These loans are A loans and they are often either sold to s reliable securitizer like Fannie or Freddie or they are portfolioed by the lending institution.
I know because my loan is one of these, a 5% 30-year fixed loan with a silent second from the City of Oakland portfolioed by Bank of America, made in 2001.
There are also several other features such as higher debt-to-income ratios that are a part of this prime loan.
That's how 55% of borrowers could have qualified for prime loans.
The research on this is out there and as much as people would love to think it is all speculators or greedy homeowners trying to get something for nothing, the reality is that the vast majority of people victimized by this mortgage crisis don't fit that description.
A large portion were steered into subprime loans and a smaller subset were criminally defrauded and trapped in loans they never could afford.
Personal responsibility is a real thing, but the mortgage process is extremely complex and anyone who doesn't have the borrower's interests at heart can VERY VERY VERY easily rip them off. I've seen lawyers duped, I've seen award winning authors duped, I've seen college professors duped. Imagine what it might be like if you aren't any of those people and this is the first serious loan situation you've ever dealt with.
There's a reason why this thing is so big and it ain't because 55% of borrowers decided to rip off Countrywide Mortgage.
Posted by: Nathanhj | Dec 3, 2007 7:48:33 PM
it says something about the posters that they need to delude themselves so much a to believe that 55 percent were out to trick the innocent lending industry. when you think about it- given that the lending industry is the most strigent or supposed to be, about how they conduct business the argument to say the least is idealogical fantasy. and i dont expect any of the posters who have made these comments to actually back up what they claim as the basis for the borrowers behaviors. it just too conveniently fits into your obvious idealogical beliefs
Posted by: akaison | Dec 3, 2007 8:50:13 PM
"do you know what unconcionability is Kenny?"
No, so I looked it up to find out, [after allowing google to help me make a small spelling correction, of course. :)]
Because that is what I do; if I do not understand something, find out more about it.
So I read the greatest legal authority since Hammurabi, Wikipedia. I educated myself about Unconscionability (also known as Unconscientious Dealings), Consideration, Pre-existing Duty, Illusory Promises, Contracts of Adhesion, and some examples of how these thing work. Interesting stuff.
Well, will you now allow me to be involved in "real business?" Or do I need a J.D. in Contract Law? Or is your implication that I, with my lack of sympathy for people who made their own beds, will necessarily engage in unscrupilous business practices myself?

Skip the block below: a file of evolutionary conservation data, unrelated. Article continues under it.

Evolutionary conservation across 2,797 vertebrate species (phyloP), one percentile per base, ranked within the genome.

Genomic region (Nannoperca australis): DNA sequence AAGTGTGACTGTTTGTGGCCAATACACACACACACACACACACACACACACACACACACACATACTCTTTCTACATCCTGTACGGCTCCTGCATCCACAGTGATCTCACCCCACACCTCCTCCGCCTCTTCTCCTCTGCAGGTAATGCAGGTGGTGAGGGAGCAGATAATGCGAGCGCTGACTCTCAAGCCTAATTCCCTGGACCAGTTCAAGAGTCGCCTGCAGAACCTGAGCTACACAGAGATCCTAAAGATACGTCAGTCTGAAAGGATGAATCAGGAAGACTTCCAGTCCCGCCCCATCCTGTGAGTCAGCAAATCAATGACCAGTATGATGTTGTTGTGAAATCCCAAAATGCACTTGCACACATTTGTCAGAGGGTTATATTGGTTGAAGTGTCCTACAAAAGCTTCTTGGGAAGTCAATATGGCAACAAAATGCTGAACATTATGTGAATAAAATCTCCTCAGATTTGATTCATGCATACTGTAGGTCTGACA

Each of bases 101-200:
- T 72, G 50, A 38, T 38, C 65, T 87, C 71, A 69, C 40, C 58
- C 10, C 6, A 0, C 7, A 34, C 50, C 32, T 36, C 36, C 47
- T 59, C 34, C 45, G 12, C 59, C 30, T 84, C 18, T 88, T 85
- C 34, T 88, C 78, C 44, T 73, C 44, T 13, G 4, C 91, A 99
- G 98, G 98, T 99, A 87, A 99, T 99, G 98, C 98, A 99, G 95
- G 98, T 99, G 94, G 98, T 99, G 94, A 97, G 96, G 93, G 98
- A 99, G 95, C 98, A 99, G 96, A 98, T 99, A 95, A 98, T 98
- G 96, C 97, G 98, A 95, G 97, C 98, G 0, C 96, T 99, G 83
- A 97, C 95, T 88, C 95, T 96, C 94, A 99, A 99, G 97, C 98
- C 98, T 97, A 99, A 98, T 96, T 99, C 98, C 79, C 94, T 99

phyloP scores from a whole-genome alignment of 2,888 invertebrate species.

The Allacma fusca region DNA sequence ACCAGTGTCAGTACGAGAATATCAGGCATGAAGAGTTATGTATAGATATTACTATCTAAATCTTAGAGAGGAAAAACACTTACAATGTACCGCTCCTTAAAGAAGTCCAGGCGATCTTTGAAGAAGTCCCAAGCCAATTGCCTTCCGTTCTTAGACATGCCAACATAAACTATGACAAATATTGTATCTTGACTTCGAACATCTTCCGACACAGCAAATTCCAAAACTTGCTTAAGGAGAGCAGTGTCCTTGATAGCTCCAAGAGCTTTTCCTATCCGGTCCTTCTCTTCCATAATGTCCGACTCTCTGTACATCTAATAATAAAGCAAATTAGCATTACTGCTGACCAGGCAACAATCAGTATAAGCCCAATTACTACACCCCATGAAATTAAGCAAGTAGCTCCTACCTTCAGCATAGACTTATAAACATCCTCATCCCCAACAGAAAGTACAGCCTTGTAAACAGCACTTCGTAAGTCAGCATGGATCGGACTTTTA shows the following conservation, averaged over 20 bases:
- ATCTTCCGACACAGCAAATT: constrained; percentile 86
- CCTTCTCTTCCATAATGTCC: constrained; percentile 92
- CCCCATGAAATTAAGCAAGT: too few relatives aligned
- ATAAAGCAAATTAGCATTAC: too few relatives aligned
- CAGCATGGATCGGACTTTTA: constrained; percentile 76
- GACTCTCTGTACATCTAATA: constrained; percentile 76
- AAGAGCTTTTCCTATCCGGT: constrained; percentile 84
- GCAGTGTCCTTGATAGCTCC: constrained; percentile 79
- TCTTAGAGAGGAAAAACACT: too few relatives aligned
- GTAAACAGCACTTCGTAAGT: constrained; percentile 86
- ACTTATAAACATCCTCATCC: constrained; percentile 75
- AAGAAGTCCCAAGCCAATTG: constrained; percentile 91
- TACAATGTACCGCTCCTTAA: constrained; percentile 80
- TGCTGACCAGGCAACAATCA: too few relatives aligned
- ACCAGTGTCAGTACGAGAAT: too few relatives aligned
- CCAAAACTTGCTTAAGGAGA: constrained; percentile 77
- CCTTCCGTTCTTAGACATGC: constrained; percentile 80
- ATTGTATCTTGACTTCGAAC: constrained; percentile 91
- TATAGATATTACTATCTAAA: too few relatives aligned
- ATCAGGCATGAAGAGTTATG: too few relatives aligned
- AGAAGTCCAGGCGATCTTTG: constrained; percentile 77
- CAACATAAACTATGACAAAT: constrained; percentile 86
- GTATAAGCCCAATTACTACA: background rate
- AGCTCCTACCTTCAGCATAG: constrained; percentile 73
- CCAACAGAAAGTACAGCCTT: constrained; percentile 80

I stated "if their was actual fraud...then the lenders should be prosecuted." But also the following should be considered:
A person goes into a personal real estate transaction wth knowledge of three things:
a) how much money they make
b) how much of this they prefer to spend on housing expenses
c) a gut feel for whether (a) is likely to go up, go down, or go away.
Everything else, their is an inherent advantage to the lender. Now, the RESPA law requires the following (and has, a far as I can tell since 1974):
a Special Information Booklet to help persons borrowing money ... to better understand the nature and costs of real estate settlement services;• Each lender must provide the booklet to all applicants...
This is taken directly from the HUD-1 which is also mandatory.
So, now with a bare minimum of due dillegence on the buyers part, he or she should be aware that their exists additional info to help them make a better informed decision.
Additionally common sense dicates even if they don't understand many economic or financial terms, they should be able to get straight answers to the following questions:
1) what do I have to pay now.
2) What do I have to pay per month for the next x months.
3) What do I have to pay per month for the next y months after that.
4) Is there any time later that I have to pay something.
If you can't get a straight answers to these questions, or if any of these numbers exceed what was determined in (b) above as modifed by (a) and (c), you should leave the office. If you can't get straight answers from anyone, you should continue to rent. If you got straight answers to these questions, and they are untrue, then this is *fraud* and should be prosecuted.